Happy Christmas 2018

         One Norbiton would like to wish our 10,000 members a very happy Christmas. 

         Despite the divisions and uncertainties in the National arena, locally, we have had a very good year. We are now working in harmony with our new Council and their Officers. Our 2011 mission to promote Localism is now not only surviving, but at last  prospering. 

          Kingston has always been a very liberal and generous place and as Kingstonians, we continue to show willingness to care for our neighbours, irrespective of political, cultural, religious and other differences.

One Norbiton has reflected this and worked constructively with the two other local representative groups CREst and CRERA. Our joint aim to ensure that all of our members who may be affected by Regeneration will be properly informed in time for next year’s ballot.

           Our 2018 priority has been to help the most disadvantaged in our Ward. To this end, we have supported CREst’s Tuesday Group in providing hot meals and Community Support for over 50 of our Homeless and needy every week. 

         Now, with the support of the Council,  we are in the process of setting up a Community Pantry next door to our Hub on Madingley Green, where we distribute Food Bank vouchers and run our branch of the Boom Credit Union.

From the beginning of January we will be piloting the Community management of Queen Mary’s and Piper Halls. During 2019 we hope to see Boxing and other youth clubs set up and hope to foster more Localism via organising Post Code (Street) Parties. Any reader interested in helping, particularly with the latter, should contact us.

Best wishes for 2019

One Norbiton bids for an Aviva Community award


“One Norbiton hopes you’ll be kind enough to give us your ten votes to win an Aviva Community Grant. These funds will be used to hold localised events to promote the idea of ‘Community’.

As you will have heard, our Cambridge Road Estate is among the 10% most disadvantaged in the UK and may shortly be facing Regeneration. We are anxious to increase neighbourliness to help reduce loneliness and isolation during these uncertain times.

NB: For One Norbiton to be in with a chance of winning all votes have to be in within the next few weeks and so it would be great if you could forward this to any family and friends who may be willing to help as well.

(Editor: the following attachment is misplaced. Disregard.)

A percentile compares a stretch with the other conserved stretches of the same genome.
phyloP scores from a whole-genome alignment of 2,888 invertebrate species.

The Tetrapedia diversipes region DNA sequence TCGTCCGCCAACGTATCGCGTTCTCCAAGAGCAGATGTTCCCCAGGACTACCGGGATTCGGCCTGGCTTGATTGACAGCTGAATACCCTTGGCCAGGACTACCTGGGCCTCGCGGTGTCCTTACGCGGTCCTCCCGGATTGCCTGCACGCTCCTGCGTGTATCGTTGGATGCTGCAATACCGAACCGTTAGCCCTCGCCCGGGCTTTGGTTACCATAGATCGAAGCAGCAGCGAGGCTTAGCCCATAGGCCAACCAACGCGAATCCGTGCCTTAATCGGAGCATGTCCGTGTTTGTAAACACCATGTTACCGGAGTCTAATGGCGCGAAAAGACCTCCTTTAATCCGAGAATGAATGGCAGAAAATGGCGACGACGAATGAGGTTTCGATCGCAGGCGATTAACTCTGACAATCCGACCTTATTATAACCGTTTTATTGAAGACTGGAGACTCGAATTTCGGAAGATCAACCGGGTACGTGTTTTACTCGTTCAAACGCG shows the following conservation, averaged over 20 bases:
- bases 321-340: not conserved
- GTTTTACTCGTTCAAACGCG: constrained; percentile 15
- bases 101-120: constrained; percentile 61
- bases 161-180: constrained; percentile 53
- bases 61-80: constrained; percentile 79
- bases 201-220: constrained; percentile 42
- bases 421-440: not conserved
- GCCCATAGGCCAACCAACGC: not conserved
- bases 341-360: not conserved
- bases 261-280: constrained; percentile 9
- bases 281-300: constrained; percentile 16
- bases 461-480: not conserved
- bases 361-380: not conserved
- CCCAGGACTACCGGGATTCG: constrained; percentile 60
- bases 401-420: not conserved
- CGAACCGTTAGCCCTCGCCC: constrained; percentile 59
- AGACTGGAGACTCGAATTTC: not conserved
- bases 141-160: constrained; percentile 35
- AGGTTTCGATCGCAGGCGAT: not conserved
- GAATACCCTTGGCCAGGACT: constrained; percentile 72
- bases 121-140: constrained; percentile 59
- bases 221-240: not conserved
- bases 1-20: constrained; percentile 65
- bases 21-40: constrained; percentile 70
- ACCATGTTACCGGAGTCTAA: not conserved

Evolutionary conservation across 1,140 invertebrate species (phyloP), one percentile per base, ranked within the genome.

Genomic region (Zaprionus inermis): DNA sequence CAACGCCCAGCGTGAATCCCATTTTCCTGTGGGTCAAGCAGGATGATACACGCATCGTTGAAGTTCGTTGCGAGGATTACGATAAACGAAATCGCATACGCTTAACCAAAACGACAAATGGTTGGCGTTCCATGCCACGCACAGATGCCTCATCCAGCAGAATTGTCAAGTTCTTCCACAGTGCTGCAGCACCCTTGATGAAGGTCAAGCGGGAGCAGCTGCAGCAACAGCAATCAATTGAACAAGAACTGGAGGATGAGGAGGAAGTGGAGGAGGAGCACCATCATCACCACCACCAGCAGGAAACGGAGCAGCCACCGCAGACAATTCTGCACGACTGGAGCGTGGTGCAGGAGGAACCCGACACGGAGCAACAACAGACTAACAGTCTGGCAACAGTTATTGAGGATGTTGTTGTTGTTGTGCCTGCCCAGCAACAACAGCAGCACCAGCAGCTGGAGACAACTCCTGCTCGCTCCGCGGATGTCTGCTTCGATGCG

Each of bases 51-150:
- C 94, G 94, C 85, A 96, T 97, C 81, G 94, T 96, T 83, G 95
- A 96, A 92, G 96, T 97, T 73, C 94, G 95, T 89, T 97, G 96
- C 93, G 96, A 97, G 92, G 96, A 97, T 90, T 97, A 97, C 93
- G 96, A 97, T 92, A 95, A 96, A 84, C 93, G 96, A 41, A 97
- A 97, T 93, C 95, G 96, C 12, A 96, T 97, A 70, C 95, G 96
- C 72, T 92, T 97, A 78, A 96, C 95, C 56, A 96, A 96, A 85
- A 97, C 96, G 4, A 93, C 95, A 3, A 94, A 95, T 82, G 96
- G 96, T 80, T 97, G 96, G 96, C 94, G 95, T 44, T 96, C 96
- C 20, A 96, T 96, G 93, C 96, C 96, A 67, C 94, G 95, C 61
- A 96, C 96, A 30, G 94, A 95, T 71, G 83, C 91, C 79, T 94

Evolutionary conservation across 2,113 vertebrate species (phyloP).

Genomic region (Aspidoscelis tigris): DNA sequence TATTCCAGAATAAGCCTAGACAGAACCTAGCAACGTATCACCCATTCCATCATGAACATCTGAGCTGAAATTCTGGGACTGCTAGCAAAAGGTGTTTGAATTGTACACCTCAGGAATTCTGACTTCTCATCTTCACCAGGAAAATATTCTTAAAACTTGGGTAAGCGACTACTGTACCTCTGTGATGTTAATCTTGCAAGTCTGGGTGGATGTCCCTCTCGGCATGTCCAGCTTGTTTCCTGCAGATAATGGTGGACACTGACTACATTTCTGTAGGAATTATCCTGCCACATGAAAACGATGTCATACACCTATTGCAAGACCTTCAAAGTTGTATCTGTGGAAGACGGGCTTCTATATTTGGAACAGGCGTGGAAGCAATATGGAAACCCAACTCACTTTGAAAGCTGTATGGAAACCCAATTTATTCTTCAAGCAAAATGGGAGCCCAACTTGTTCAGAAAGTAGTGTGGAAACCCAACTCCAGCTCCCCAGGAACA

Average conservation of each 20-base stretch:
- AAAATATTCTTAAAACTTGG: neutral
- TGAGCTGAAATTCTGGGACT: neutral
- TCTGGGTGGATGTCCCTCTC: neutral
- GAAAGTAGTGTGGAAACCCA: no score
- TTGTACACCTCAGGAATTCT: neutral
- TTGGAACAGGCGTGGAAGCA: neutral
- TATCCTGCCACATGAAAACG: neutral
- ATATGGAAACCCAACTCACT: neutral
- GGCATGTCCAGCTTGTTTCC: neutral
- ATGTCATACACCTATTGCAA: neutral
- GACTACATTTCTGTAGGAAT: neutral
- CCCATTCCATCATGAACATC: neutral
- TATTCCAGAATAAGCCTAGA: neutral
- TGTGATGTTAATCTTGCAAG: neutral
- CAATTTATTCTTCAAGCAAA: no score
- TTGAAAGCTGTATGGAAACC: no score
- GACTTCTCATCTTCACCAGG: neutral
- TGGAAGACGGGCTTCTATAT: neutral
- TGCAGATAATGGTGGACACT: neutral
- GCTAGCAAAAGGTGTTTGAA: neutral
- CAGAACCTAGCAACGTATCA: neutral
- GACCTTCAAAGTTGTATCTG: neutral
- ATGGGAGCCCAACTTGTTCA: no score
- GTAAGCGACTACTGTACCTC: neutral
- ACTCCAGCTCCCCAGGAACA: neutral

To vote click this link


Thanks a lot

Dr Mike D’Souza
Chair of One Norbiton


On Wednesday the 4th of October the three Chairs of CRERA, CREst and One Norbiton individually invited all CRE residents to a meeting in Piper Hall to discuss the new Council’s decision to hold a Ballot on regenerating their Estate.
Holding a ballot is apparently not compulsory because Kingston has already received its donation towards Social Housing from former Mayor,Boris Johnston. However the fact that they are going to do so is very welcome because this Regeneration Project is likely to cost over a billion pounds and take ten to fifteen years to complete. it Therefore it would be foolhardy to proceed if it does not have the backing of the residents as well as the support of all political parties who could possibly be in power in the next decade or so.
The ballot itself, will not be taking place until the Autumn of 2019 when a Masterplan worked out with RBK’s (still to be chosen) development partner is ready to be shown to the Residents for their acceptance or rejection. The purpose of this meeting was to explain the Mayor’s current guidance on how such ballots should be held and to find out how much our residents agreed with his suggested process.
There were over seventy attendees including Cllr Emily Davey (Portfolio holder for Housing) Cllr Olly Wehring Council officers and the Three Chairs. The proceedings were very ably led by Tom Brennan who gave a Presentation Interesting the current estimate of the numbers that may be balloted is 705.
Following Tom’s formal presentation, all participated in a workshop to raise questions and issues that the residents had with these arrangements. These will be further discussed at a follow-up meeting on the 17th of October.


Last Saturday’s Fun Day organised by Jill Preston, Chair of CREst, was a great success. More people attended than last year and for a change the weather was kind. The Barbecue was well cooked by our new Councillor David Ryder-Mills and our MP Sir Edward Davey attended. The Donkeys and the funfair rides made a lot small children happy as did the excellent face painting by Hayley.
One Norbiton is continuing to support these Fun Days and we hope to start promoting other social events in the Ward such as Post Code Parties. Any one interested in helping with these activities can contact Jill Preston.

News Update

One Norbiton News Update

So much has been happening that we have not had time to update this website till now.
The fiercely hot weather and recent tragic murder have caused general stress but our optimism about developing a useful collaborative relationship with RBK remains undimmed.
We are now in active discussions on how we might pilot the Community management of the Halls on CRE and Cambridge Gardens.
Our joint working with CRERA and CRESt under the “Three Chairs” banner continues to enable us to represent the interests of all our members both on and off the Estates, particularly in respect of Regeneration.